Sudden cardiac arrest and teenage athletes | Steven Fishberger, MD | Promise: Powered by Nemours Children's Health System

Sudden Cardiac Arrest and Teenage Athletes: What’s the Risk?

Sudden cardiac arrest is nothing new, but it still gets plenty of attention when it affects a young athlete—usually because it’s so rare, unexpected and tragic. We’re all familiar with the stories of seemingly healthy teenagers collapsing on the field or court and succumbing to cardiac arrest. It’s estimated that between 6,000 and 8,000 young people experience sudden cardiac arrest (or SCA) each year, and only about one in 10 survive. The exact causes of SCA vary widely. Abnormalities in the heart or genetic conditions are often to blame, though there are times in which a definite cause is never found. In all cases, something causes the heart to unexpectedly beat out of control or stop beating altogether. Sudden cardiac arrest is so dangerous because it’s so hard to predict. But if the symptoms are recognized immediately, lives can be saved. Symptoms of SCA include: Collapse Lack of pulse No […]

Teens Don’t Need Performance-Enhancing Substances. Here's Why, Powered by Nemours Children's Health System

Teens Don’t Need Performance-Enhancing Substances. Here’s Why.

The term performance-enhancing substances brings to mind elite athletes, doping trials and drug tests. But substances like creatine, protein supplements and caffeine are commonly used by teenagers who are driven to perform-and look-their best. It’s a trend that has pediatricians concerned, and one that parents should be aware of. What Are Performance-Enhancing Substances? Performance-enhancing substances, also called sports supplements, are products that claim to use natural products to enhance athletic performance. The claims include increasing muscle mass, strength, speed, endurance, fat loss or recovery time. Most are available over the counter. They may include vitamins, minerals, amino acids, herbs, or botanicals (plants)-or any concentration, extract, or combination of these ingredients. Creatine One of the most popular supplements on the market, creatine, is easy to obtain and comes in a variety of forms (like powders, tablets, energy bars). Creatine is a natural substance that we usually get from protein-rich foods in […]

Teens, Young Adults Account for Half of New STD Cases, by Robyn Miller, MD, Powered by Nemours Children's Health System

Teens, Young Adults Account for Half of New STD Cases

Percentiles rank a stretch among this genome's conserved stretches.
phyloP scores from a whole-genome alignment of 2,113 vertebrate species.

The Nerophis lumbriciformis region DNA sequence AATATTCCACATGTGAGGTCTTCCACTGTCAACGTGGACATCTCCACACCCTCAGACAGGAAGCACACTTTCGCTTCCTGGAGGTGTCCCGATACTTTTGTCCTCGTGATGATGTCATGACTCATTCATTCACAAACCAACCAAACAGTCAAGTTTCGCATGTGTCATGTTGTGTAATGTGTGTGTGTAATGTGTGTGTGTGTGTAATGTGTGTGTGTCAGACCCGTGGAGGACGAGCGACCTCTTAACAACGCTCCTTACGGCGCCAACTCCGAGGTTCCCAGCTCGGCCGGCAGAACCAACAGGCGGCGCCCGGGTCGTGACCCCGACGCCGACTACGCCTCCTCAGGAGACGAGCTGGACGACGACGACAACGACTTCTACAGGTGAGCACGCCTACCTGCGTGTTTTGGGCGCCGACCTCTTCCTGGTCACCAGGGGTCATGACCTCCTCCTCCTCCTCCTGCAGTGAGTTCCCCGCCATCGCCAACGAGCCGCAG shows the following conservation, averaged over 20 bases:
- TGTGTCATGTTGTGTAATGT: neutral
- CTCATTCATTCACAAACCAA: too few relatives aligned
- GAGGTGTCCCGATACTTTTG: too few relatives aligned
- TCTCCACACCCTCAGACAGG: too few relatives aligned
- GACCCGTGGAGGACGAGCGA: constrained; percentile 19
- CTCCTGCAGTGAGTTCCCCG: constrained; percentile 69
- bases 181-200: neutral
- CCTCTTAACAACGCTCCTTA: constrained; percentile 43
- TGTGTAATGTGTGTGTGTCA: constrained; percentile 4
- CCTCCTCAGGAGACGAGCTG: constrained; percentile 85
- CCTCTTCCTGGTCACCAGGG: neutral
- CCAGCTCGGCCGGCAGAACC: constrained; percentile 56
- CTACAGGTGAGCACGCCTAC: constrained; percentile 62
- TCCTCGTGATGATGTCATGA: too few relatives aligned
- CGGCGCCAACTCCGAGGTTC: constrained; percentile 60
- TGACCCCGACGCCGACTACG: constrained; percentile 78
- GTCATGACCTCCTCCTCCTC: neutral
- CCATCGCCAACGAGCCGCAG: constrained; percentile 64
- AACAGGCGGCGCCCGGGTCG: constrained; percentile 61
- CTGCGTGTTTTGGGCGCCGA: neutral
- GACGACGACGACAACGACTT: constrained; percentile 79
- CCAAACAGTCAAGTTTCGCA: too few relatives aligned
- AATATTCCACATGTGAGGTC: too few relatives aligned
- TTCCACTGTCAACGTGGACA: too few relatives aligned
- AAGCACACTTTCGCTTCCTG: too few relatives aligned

It’s enough to send parents running to lock their teens in their bedrooms: About 10 million 15- to 24-year-olds have a sexually transmitted disease (STD) — that’s half of the new STD cases reported each year. And in 2015, there were more STDs reported than ever. The top three most commonly reported STDs — chlamydia, gonorrhea, and syphilis — were all at an all-time high, according to the annual STD surveillance report by the Centers for Disease Control and Prevention (CDC). STDs are now more commonly referred to by the medical community as “sexually transmitted infections” or “STIs.” The Repercussions of Sex Before teens and young adults make that very adult decision to become sexually active, they need to understand that it can come with many very adult consequences, too. Pregnancy is often the biggest concern for sex-curious teens. Even though U.S. teen birth rates are at an historic low, […]

Suicide Rates Rising, Especially Among Young Girls

This post was originally published in the Wilmington News Journal and DelawareOnline. Suicide. It’s a troubling topic, a hugely difficult conversation, a “that could never happen to my child” pronouncement. But with the Centers for Disease Control and Prevention (CDC) recently announcing that suicide rates in the U.S. are steadily on the rise, the time is now to confront this issue with your family — especially with your preteens and teenagers. The CDC reports that from 1999 through 2014, suicide rates have increased for both males and females and for all ages 10–74. While this is concerning news, perhaps most troubling is the fact that the suicide rate among girls aged 10–14 tripled during this time frame and had the largest percent increase (200 percent). And although suicide is relatively rare among children, it is the third leading cause of death in youth ages 10–24, after accidents and homicide. Who’s at Risk? […]